SJLF filed an amicus brief in the Ninth Circuit in U.S. v. Nuñez on behalf of Dignity and Power Now, a local grassroots organization supporting incarcerated individuals and their families. The brief was filed in support of the Federal Public Defender’s Office and focused on recently obtained information regarding Los Angeles Sheriff’s Department (LASD) deputies’ misconduct, consistent with the violent and unlawful behavior associated with “deputy gang” membership.
On July 1, 2022, the Social Justice Legal Foundation (SJLF) submitted an amicus brief which brought to light evidence that two Los Angeles County Sheriff’s Department (LASD) deputies—whose testimony was key to a pending case—are members of a dangerous sheriff’s gang known for fabricating evidence and violating community members’ civil rights.
The amicus brief was filed in the Ninth Circuit Court of Appeals on behalf of SJLF’s client and partner, Dignity and Power Now, and in support of an individual represented by the Federal Public Defender’s Office. DPN is a Los Angeles grassroots advocacy group which is led by formerly incarcerated individuals, and which was founded to fight LASD violence against local community members.
Institutions as diverse as Loyola Law School and the Rand Corporation have carefully documented the existence and persistence of these sheriff’s deputy gangs in various substations for the past 50 years. According to these sources—and the substantial additional evidence cited in the amicus brief—deputies are initiated into gangs after committing violent acts like shooting and killing community members, after which they celebrate at local bars. And once in the gangs, deputies display matching tattoos and carryout lawless and discriminatory conduct–terrorizing the community members they are meant to serve.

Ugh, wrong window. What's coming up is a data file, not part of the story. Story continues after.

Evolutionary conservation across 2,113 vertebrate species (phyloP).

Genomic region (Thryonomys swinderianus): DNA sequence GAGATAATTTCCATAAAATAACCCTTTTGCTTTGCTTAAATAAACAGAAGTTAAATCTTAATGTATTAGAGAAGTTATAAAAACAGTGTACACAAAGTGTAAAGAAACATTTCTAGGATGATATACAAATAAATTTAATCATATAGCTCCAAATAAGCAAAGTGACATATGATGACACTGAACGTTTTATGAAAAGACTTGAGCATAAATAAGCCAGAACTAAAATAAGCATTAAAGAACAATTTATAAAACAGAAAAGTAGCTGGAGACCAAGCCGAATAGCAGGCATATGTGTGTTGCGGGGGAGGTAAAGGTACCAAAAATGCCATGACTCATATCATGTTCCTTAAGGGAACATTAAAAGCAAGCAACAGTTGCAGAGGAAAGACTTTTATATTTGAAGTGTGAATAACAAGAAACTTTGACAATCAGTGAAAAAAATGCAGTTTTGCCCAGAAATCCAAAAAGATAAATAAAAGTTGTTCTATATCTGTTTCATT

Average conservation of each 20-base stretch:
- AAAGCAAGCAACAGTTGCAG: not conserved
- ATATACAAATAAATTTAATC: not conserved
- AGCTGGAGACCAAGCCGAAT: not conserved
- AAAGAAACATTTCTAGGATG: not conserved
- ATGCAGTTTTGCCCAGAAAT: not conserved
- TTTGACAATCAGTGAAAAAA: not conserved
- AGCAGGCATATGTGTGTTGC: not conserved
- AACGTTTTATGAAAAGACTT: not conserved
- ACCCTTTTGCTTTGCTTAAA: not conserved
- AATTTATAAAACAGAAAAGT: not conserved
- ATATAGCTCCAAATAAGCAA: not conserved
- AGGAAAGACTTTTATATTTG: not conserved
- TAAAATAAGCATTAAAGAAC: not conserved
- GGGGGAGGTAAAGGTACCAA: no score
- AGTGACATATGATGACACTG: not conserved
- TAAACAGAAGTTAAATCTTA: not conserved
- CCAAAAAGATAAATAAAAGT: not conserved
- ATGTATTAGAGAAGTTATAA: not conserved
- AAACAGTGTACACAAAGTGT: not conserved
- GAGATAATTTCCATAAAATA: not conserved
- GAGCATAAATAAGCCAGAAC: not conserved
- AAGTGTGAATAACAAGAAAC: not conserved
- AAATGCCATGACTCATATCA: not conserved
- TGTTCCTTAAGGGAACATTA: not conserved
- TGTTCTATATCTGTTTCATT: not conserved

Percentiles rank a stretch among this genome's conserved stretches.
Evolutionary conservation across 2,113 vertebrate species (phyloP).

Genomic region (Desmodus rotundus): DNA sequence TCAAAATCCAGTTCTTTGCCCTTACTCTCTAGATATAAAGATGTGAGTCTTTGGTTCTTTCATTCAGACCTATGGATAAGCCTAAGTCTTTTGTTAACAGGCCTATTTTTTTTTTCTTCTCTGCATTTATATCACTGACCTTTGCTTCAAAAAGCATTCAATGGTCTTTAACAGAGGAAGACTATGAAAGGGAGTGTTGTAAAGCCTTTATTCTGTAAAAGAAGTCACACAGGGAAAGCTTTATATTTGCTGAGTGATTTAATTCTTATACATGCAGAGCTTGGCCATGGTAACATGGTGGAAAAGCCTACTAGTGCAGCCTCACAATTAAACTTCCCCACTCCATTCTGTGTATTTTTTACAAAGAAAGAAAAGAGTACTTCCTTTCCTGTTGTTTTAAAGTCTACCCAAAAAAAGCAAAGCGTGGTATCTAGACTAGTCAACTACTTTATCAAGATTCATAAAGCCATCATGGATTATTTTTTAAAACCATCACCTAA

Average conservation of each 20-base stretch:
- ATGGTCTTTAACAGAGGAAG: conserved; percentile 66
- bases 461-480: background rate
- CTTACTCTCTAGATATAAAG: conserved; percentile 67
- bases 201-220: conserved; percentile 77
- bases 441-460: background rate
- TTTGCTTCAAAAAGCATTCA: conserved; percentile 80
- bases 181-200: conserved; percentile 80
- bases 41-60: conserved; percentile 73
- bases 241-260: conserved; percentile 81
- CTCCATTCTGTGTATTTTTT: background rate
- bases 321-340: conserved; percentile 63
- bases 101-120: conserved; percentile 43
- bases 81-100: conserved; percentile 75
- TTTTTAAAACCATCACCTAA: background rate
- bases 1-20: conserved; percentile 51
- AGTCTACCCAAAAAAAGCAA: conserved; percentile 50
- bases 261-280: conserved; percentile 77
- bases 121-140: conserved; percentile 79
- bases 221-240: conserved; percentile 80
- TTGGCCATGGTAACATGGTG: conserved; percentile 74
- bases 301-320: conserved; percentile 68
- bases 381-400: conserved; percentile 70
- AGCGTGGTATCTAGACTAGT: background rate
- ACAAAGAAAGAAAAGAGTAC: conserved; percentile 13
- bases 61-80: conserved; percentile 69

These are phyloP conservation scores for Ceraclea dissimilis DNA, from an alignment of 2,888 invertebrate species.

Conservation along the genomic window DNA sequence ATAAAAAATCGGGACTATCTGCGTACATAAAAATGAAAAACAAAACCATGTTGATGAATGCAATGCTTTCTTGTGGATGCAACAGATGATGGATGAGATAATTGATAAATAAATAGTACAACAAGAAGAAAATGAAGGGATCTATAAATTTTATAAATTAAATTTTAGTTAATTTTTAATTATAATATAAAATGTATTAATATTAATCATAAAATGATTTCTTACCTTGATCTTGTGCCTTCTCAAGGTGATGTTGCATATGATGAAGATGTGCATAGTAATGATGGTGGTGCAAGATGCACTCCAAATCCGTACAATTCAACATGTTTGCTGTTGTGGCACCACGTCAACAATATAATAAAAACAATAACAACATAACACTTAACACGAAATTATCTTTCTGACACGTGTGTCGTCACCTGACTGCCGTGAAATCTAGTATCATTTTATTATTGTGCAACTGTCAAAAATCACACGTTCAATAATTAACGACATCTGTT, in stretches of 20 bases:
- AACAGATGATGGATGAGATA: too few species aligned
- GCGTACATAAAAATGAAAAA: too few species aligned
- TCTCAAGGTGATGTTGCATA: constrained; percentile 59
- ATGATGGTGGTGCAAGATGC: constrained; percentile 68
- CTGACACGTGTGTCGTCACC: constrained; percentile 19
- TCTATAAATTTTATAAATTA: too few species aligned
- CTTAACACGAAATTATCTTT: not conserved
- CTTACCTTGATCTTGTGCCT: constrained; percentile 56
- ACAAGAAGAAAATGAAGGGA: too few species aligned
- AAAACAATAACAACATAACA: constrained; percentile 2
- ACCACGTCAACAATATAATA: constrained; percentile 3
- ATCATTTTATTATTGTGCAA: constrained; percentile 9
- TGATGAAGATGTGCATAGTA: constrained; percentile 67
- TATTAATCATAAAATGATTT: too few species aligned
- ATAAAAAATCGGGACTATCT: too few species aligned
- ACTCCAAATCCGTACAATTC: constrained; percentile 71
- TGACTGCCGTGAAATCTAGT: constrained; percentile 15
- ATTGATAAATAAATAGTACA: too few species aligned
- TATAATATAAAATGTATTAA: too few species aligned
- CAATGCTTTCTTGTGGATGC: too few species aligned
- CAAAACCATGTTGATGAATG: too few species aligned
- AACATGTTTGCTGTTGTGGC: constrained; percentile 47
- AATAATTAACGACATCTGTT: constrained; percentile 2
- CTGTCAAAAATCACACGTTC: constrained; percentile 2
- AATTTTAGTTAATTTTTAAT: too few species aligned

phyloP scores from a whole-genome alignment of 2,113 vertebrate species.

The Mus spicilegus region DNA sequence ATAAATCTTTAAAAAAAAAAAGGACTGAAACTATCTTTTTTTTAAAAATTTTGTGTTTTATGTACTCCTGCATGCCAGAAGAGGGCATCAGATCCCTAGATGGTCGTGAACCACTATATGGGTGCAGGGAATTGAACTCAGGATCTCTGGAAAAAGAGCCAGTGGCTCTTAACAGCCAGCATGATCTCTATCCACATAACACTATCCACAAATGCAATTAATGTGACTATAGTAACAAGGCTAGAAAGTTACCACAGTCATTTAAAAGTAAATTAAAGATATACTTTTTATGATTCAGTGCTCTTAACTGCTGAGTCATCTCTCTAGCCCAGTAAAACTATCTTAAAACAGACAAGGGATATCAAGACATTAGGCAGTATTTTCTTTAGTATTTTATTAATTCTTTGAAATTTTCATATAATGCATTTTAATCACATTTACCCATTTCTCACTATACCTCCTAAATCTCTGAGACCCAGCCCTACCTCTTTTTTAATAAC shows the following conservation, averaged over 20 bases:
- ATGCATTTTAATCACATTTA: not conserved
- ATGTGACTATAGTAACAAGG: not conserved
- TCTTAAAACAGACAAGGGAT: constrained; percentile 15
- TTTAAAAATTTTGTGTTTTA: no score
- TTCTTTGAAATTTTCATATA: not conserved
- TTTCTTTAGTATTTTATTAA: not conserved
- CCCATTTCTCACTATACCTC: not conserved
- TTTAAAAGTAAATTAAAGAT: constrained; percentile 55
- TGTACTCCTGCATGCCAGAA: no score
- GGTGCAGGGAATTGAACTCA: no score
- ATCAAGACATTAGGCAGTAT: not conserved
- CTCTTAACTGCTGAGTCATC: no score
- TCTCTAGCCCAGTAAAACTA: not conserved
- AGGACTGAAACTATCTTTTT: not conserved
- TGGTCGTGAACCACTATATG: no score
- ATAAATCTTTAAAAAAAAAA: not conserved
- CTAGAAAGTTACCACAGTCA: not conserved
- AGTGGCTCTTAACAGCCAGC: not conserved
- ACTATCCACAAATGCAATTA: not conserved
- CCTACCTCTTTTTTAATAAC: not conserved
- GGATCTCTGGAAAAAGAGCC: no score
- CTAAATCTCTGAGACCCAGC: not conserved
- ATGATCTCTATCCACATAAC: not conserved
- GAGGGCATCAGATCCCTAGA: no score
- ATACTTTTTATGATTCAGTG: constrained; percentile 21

The amicus brief highlights one example of how deputy gangs inflict injustice on communities. Two deputies, who are members of the Compton station’s so-called Executioners gang, provided the key testimony against a Compton resident who was recently charged with a federal crime. Those deputies gave their testimony just one month after they celebrated shooting and killing a 65-year-old Black man who was biking home in Compton. They became tattooed members of the Executioners gang—a gang with a documented history of fabricating evidence—shortly after shooting this innocent bystander. The amicus brief argues, therefore, that the deputies’ testimony cannot be trusted, and the conviction at issue should be overturned.
“For years Black and Brown youth have been terrorized, demonized, and criminalized by the sheriffs for being so called ‘gang members.’ Now, the sheriffs themselves—who hold all the power, and are supposed to promote trust and safety in the community—are appropriating Black and Brown culture to violently terrorize the community. The LASD gangs must be abolished.” Michael Saavedra, peacekeeping and legal lead, Dignity and Power Now